Robert Malone Rips Fauci Apart, 'He Lies All the Time'

AP Photo/J. Scott Applewhite, Pool

Dr. Anthony Fauci, who seems to constantly be giving interviews (exactly when does he work?), was on with CNN’s Dana Bash. Bash asked him if cotton and surgical masks were effective against Omicron. Fauci responded, “When the CDC says they are effective, in fact, they are.”


Think about that answer for a minute. He didn’t say they are effective, he said “when the CDC says they are,” then “they are.” So if the government deems it so, then it is, according to Fauci, regardless of what the science is. He was asked the question because of a recent report from the Wall Street Journal that single-layer cloth masks may not provide adequate protection against Omicron.

Now, of course, Fauci’s comments on masks have ‘evolved’ over time, from his first comments back on March 8, 2020 when he discouraged mask-wearing and effectiveness. He later claimed that he said that because he wanted masks to be preserved for medical personnel. Fauci also downplayed masks in a private email in February of 2020. He has since then been very pro-mask.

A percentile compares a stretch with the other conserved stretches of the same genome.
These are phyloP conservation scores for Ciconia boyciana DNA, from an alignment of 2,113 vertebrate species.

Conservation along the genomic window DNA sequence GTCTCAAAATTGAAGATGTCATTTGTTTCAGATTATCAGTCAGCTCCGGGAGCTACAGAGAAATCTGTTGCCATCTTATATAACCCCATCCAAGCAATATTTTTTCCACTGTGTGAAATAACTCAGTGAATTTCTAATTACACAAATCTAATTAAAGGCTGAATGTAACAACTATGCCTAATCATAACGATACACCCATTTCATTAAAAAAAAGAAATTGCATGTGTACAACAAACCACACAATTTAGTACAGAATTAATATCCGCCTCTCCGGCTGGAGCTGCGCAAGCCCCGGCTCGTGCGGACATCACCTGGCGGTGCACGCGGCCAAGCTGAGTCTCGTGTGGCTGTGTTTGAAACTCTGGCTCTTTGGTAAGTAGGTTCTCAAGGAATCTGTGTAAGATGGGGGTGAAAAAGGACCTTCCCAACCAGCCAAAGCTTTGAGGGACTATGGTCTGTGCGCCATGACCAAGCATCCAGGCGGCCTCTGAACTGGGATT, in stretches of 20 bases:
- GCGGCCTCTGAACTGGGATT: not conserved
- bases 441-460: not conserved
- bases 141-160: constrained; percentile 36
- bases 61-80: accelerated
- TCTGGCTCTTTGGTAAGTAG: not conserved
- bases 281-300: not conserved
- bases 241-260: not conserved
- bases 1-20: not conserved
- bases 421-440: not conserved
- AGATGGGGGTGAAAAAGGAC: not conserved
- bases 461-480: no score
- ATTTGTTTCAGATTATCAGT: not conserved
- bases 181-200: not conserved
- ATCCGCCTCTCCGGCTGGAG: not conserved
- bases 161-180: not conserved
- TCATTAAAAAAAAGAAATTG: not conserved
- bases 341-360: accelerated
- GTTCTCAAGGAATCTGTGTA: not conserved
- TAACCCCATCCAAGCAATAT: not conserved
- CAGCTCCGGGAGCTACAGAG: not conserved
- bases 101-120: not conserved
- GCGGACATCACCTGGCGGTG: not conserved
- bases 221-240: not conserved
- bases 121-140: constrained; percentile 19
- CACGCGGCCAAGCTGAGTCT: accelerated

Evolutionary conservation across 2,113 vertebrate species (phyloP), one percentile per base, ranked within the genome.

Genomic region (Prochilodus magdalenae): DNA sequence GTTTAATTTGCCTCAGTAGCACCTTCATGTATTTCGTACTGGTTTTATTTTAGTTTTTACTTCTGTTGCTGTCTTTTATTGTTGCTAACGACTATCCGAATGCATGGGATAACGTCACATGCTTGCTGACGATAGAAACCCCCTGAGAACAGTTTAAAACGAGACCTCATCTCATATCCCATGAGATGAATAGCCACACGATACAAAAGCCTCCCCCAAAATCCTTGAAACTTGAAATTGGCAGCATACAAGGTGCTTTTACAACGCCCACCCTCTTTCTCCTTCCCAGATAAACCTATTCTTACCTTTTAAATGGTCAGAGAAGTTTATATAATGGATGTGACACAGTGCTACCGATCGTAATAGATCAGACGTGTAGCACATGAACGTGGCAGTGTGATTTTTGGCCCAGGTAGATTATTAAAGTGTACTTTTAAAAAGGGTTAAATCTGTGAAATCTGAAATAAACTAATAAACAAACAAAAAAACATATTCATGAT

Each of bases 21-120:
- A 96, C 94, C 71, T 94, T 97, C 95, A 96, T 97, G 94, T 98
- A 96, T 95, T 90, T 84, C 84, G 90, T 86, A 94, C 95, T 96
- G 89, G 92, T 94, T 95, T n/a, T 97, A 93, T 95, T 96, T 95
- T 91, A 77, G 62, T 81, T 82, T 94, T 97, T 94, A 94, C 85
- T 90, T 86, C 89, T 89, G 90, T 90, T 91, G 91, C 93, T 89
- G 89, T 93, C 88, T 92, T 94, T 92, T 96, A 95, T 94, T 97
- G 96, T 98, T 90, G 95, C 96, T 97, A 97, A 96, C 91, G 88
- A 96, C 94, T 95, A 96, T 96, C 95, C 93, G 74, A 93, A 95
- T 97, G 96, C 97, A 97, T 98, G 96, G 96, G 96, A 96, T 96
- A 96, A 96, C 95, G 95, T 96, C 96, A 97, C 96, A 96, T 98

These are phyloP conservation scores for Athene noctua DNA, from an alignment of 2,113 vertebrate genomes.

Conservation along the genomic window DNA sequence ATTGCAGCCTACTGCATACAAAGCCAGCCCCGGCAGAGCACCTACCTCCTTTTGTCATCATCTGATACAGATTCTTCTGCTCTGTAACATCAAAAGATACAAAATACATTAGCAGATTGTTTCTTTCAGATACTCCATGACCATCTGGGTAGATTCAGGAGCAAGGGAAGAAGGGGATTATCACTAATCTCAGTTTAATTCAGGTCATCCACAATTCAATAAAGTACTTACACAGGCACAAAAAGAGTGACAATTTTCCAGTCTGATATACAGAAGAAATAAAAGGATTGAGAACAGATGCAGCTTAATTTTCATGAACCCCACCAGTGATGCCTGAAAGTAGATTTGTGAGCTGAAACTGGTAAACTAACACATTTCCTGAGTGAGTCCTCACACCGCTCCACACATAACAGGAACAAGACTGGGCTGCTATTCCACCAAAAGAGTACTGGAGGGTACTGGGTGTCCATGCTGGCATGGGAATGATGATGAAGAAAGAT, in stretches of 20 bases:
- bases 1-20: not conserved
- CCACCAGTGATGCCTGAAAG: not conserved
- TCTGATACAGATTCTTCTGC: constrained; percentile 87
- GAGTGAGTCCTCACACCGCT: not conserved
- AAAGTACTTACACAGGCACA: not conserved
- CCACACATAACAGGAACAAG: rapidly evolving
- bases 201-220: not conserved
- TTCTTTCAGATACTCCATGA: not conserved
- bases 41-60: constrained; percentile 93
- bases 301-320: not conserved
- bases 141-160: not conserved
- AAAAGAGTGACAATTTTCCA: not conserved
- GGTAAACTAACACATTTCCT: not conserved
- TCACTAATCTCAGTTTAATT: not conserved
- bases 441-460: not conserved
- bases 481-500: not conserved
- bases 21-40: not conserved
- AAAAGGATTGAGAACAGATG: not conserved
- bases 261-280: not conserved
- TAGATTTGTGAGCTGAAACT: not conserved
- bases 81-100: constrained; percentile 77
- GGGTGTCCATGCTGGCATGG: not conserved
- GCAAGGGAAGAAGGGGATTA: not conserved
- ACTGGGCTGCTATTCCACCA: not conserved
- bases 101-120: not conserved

Dr. Robert Malone who is a noted virologist and immunologist got a lot of attention when he compared mass formation psychosis in pre-World War II Germany to what we are today experiencing in America in response to COVID. And he didn’t mince words when Fox’s Laura Ingraham asked him what he thought of what Fauci had said to Dana Bash regarding the masks and the CDC.


“I mean, it’s Tony. What can I say?” Malone said. “Tony has no integrity, he lies all the time, and me and my peers have been watching this for decades. We just shrug our shoulders and shake our heads and say ‘It’s Fauci.’”

Boy, isn’t that a telling response? And notice he calls him “Tony,” indicating both the familiar and in this case, the dismissive. He’s not holding back what he thinks. It doesn’t sound like Malone thinks that Fauci is “science” to be unquestioned. He also notes it’s not just him that thinks that but that it’s a shared peer opinion. Yet, so much of our policy over the past two years has hinged upon this man, despite all the questions raised. The question is: if this was known, why was he still there? Because it’s government, which is a haven for ineffective and bad bureaucracy, and the swamp still needs a whole lot of draining.


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